Skip the queue and Shop with the Japanese app Primo

In Japan, the Primo startup allows you to buy products viewed on an advertising poster, catalog or other media, by simply scanning its QR Code.


And if it was enough to point the smartphone on any product poster that took you in the eye on the metro dock to buy it? Or to order a helmet, a video game or any other product by scanning it on a catalog or a Facebook ad? It is in this niche that set Primo, a startup that wants to generalize the cashless payment through QR codes.

Although these bar codes have never been sold to the Western public, they are particularly popular in Asia, whether in China - their adoption by commercial giants like the Alibaba group is not for nothing - Or Japan, the country where they were born in the 1990s. The archipelago is full of these barcodes that trigger an action on smartphone once scanned by its objective. The supports do not lack variety, whether it be business cards, advertisements, packaging or receipts.


AN ALTERNATIVE TO AMAZON GO

Abasa Philips, a Philadelphia businessman based in Japan for 10 years, is convinced that his team of 8 employees can conquer the archipelago with this particularly practical concept. The Primo app allows both to scan the code and pay for the product, which is then received at home by parcel, as its founder explains: "Most companies are looking to optimize cash registers, but that does not solve the problem of 10 to 15 minutes waiting before purchase."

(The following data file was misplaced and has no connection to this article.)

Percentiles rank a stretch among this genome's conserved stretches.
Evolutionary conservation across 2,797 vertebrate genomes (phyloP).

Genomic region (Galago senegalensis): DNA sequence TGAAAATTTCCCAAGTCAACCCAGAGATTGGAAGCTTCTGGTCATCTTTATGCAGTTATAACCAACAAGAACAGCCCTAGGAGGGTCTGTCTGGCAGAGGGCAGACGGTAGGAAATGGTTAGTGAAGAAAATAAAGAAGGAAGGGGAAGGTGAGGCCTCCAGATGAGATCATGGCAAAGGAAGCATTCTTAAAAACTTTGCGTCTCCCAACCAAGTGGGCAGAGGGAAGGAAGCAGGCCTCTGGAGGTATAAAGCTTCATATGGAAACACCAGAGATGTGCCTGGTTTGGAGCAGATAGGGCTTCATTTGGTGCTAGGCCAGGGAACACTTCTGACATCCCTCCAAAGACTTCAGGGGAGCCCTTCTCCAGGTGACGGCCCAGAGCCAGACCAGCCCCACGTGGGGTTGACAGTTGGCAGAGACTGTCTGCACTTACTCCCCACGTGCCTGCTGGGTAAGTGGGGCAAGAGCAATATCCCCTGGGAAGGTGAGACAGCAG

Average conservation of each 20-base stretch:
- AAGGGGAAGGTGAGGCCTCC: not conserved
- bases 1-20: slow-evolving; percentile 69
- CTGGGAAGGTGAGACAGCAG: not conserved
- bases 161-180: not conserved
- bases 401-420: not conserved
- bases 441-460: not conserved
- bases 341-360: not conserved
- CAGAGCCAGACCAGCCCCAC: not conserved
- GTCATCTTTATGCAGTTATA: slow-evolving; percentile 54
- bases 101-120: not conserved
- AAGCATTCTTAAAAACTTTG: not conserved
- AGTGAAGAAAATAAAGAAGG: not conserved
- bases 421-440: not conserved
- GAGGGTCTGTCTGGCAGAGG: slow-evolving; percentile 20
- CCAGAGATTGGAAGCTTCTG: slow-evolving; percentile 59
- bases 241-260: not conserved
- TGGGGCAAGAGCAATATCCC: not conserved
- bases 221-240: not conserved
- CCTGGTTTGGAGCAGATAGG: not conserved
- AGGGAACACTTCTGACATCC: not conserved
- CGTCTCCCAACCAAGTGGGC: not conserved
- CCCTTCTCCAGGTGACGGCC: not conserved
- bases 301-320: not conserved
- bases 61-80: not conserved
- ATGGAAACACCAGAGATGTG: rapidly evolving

Since the beginning of the startup in October, Primo has already convinced 90 brands to adopt its QR Codes, including a chocolate maker, a tea brand of the Imperial family and audio maker Bang & Olufsen. In Abasa Philips' view, the concept has a double advantage over Amazon's non-cash stores: it is cheaper and more easily deployable since it is enough to print the appropriate barcodes, readable by any type of smartphone, on the support of his choice. The startup, it, touches 10% on each sale.


While waiting to know if the concept will find taker - after Japan, Primo put big on the Chinese market - Philips is looking to raise $1 million to facilitate the integration of the tool with online vendors and launch its commercial barcodes in the United States.

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